checked with the schedule of collections forwarded with the disbursing officer's accounts. Any item on the statement of collections that can not be identified on the schedule will be charged back to the disbursing officer. (Gen. Regs. 63 of G. A. O.)

39. Collections taken up as individual Indian money and special deposits will be placed to the disbursing agent's credit in Indian money depositories, but receipts of all other classes (including special deposits not connected with individual Indian money) will be carried in his official account with the Treasurer of the United States. All sundry receipts collected during an accounting period should be included in a single deposit to the credit of the United States, which should agree as to amount with the official receipts and schedule of collections for that period. (See par. 66.)

40. When a disbursing officer erroneously issues a check for a greater amount than is due the payee and credit is claimed for in his account, he should deposit the surplusage to his official credit without issuing an official receipt therefor or taking the sum into account, and notify the General Accounting Office of his action in the premises. Disbursing officers being responsible under their bonds for such overpayments, should make the deposits from personal funds without waiting for refundment by payees, which is a personal matter between them and the other parties at interest.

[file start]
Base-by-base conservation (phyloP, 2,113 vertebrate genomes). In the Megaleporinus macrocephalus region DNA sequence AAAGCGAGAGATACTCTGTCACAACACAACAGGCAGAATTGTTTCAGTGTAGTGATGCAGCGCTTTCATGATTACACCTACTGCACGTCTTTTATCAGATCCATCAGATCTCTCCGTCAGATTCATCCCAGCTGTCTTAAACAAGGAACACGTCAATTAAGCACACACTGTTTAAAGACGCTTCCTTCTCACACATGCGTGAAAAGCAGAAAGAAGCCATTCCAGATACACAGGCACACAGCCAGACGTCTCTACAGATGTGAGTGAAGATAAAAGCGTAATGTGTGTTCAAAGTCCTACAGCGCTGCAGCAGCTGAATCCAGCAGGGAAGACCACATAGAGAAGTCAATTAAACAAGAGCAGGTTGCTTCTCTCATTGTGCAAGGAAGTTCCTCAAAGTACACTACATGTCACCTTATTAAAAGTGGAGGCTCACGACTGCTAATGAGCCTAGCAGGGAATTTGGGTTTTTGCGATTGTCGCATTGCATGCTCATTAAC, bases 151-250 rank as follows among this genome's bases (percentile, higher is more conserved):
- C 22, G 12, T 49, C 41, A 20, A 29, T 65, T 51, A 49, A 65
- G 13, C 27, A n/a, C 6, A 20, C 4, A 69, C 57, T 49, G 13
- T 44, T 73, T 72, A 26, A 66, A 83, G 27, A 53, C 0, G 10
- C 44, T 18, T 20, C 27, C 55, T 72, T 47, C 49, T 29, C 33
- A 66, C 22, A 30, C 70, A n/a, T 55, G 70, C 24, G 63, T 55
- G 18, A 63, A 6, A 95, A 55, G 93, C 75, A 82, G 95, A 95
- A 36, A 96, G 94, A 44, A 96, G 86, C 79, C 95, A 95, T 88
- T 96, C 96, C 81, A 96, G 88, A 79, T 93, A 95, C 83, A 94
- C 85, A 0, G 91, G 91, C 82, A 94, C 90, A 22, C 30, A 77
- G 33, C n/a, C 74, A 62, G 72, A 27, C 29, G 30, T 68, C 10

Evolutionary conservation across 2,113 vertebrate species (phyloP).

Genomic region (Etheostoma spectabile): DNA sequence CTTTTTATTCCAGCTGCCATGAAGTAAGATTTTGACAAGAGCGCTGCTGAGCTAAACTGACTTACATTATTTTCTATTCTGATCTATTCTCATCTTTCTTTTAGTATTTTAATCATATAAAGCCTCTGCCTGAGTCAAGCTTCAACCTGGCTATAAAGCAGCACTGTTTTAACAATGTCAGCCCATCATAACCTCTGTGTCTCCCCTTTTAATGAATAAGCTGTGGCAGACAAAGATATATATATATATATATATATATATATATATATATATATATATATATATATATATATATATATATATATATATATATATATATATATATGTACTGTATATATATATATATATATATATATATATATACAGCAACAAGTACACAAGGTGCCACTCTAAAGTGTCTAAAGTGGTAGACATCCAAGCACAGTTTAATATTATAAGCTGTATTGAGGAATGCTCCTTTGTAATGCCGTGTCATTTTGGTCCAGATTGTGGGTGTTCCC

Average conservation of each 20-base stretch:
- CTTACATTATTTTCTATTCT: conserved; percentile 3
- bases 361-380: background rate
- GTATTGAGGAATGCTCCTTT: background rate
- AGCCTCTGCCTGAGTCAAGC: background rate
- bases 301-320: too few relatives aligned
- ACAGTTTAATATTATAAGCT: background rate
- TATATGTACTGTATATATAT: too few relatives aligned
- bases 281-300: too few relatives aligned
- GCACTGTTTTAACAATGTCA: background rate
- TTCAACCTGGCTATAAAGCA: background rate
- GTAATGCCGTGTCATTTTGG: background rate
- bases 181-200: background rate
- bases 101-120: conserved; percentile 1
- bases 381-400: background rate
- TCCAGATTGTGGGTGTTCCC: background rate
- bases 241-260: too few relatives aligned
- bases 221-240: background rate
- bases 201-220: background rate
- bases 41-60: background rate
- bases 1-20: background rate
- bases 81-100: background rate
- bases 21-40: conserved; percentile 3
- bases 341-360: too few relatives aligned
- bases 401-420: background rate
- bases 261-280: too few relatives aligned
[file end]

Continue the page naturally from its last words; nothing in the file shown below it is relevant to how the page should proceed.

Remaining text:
CARE 41. Disbursing agents shall keep safely without loaning, using personally, or depositing in unauthorized banks, all public and other money entrusted to them by virtue of their office until it is deposited, transferred, or paid out as required by law or regulations. (Sec. 5488 R. S.)

42. Where funds are kept in vaults or safes with combination locks, such vaults and safes and the drawers and boxes therein shall be carefully and completely locked at night or when the office is left without occupants. No credit will be allowed for losses from safes fastened only with what is termed a “day lock” or “day conbination," or for losses where the requirements of this section are disregarded.

43. Combinations on all vaults and safes shall be changed immediately when any disbursing agent or other employee acquainted therewith is separated from the service, changes stations, or ceases to act in a confidential capacity. Before new vaults and sales are put into service the combinations thereon shall likewise be changed. Failure to comply with these requirements shall be regarded as prima facie evidence of contributory negligence in consideration of any claim for credit for money or things of value stolen from vaults or safes opened without resort to violence.